I was sort of born into the local food movement. Not in a huge way. But sort of. Enough that when the local food movement started to flourish again a few years ago it was a natural fit. And I knew when I had found my farmer, John Eisenstein of Jade Family Farm. It was the carrots.
When I was a kid, we were part of a local food co-op. My mom tells this story of how at about two and a half I picked up a carton of eggs and methodically dropped the eggs one by one on the floor. As a father now, I recognize the classic moment. It was probably great and dreadful at the same time.
We had a big garden in our backyard. A strawberry patch, cucumbers galore that went into salad and became pickles, tomatoes fresh and some canned into sauce, green beans, raspberries along the back fence, and squash I couldn't stand if my 6-year-old memory serves at all.
At the garden's edge by the low stone wall behind the back porch was our big two-chamber compost. It was a classic railroad tie design. How many pounds of coffee grounds and grapefruit rinds went in there? My dad, bandanna wrapped around his head, turned it with the spade.
My best friend Elliott's family two houses down had a comparable garden. His mother was a canning machine and she made so many pickles, jams, and sauces all summer long. Emma's pickles were the ultimate. They are the apotheosis of pickles, the ideal pickles that the denizens of Plato's cave can only dream about.
As a boy I had to weed. I liked it as much as most 6-year-olds do which is to say not really at all. I'd have rather been climbing trees and riding bikes. My sister hated it more than I did. Sometimes we got out of doing it. Sometimes not. But it was great to have fresh fruit and veggies.
My mom is one of twelve children from a New York farm family. Every summer and Christmas we traveled to "the farm" to stay with my uncle and grandmother. I played in the barn with the cats, pet the cows, and climbed in the rafters of the hay mow. It was great. As a youngster I got to steer the tractor in the high fields on my uncle's lap. Even as a punk-ass teenager more interested in Slayer, skateboards, and the girls who tortured my very existence (you remember them forever right?) than the farm's operations, I still loved it. During summer visits I wandered the 100 acres alone or with a visiting cousin.
And then I went to college. I think it nearly totally separated me from food and nature. I'd occasionally go to the friday farmer's market. The summer peaches and blueberries were about all I cared about. I think I got my girlfriend Emily sunflowers and wildflowers a couple of times.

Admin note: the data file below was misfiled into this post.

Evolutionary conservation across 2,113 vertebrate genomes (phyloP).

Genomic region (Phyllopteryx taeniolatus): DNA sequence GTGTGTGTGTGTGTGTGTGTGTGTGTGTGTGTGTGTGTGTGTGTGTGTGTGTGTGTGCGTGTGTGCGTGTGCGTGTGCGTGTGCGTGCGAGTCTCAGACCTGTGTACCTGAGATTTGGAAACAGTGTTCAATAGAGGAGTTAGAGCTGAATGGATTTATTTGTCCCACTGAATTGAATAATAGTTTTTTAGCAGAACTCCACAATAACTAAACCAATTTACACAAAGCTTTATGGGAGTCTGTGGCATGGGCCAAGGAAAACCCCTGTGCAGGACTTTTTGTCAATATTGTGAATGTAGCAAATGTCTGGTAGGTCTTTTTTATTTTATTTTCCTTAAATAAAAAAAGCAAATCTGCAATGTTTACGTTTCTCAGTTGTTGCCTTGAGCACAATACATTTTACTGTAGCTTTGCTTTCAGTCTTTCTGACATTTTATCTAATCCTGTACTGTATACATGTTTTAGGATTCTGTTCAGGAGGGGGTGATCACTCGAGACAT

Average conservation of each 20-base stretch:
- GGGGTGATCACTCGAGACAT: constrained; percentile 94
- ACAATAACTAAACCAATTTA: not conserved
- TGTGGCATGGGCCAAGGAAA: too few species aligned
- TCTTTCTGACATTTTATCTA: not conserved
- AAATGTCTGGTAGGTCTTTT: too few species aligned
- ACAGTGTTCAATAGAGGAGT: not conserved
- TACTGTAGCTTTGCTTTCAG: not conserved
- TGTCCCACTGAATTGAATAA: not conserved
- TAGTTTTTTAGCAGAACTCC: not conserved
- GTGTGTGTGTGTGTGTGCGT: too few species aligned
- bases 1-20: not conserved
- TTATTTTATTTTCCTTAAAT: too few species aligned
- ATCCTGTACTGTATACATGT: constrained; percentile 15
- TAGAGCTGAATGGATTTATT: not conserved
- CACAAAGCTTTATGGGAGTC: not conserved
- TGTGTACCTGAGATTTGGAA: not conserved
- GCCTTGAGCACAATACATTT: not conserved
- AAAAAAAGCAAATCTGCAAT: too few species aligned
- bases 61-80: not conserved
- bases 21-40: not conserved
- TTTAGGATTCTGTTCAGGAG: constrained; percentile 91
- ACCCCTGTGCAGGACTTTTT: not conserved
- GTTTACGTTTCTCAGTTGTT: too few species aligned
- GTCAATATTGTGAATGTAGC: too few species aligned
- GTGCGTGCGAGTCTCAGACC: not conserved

But it wasn't until my wife and I joined a small community supported agriculture group with Reeger's Farm Market when we lived in Indiana, Pennsylvania that we started getting back to local food. When we came back to State College and I started my Ph.D. program, we were ready for something more. That's the year Michael Pollan's The Omnivore's Dilemma and Barbara Kingsolver's Animal, Vegetable, Miracle came out. In a class I took we read Kingsolver, Francis Moore Lappe's Diet for a Small Planet, some essays by Wendell Berry, and Eric Schlosser's rather terrifying Fast Food Nation. I wrote some stories for Voices of Central Pennsylvania on local food and farmers, started a club for future teachers who wanted to embed ecological literacy and sustainability into their education, attended a PASA conference, and worked with Mike to launch this show. Our moniker, courtesy of Mike, has been, "We believe sustainability is best when it's fresh and local."
For two and a half years on the air I've brought up my farmer, John Eisenstein and his family's farm, Jade Family Farm. I call him my farmer (that's his hand, shirt, and jeans on the right) because from May to October we get most of our produce from Jade through our share of the farm. Why did he become my farmer? The carrots. It was very simple. I'd never had a carrot like that before. If I try to describe the taste I will mangle the flavor profile so I will just say that it's about as close to heaven as I think occurs from vegetable consumption. Maybe you know what I mean. The scent of soil is still on it and the sugars and the bitterness pop. See...I mangled it. Just try some Jade carrots and you'll get it.
Tomorrow, we'll have John on the show. He's a sort of romantic prone to making jokes, not serious and serious. We'll talk about his experiences as a farmer and how he's gotten there. As someone with a bit of familial history with sustainability pedigree, he'll have some good things to share we're sure. Carrots are out I suppose so we aren't likely to be crunching on the air.
As always, listen in on The Lion 90.7 fm from 4-5 pm and feel free to call in with questions or comments.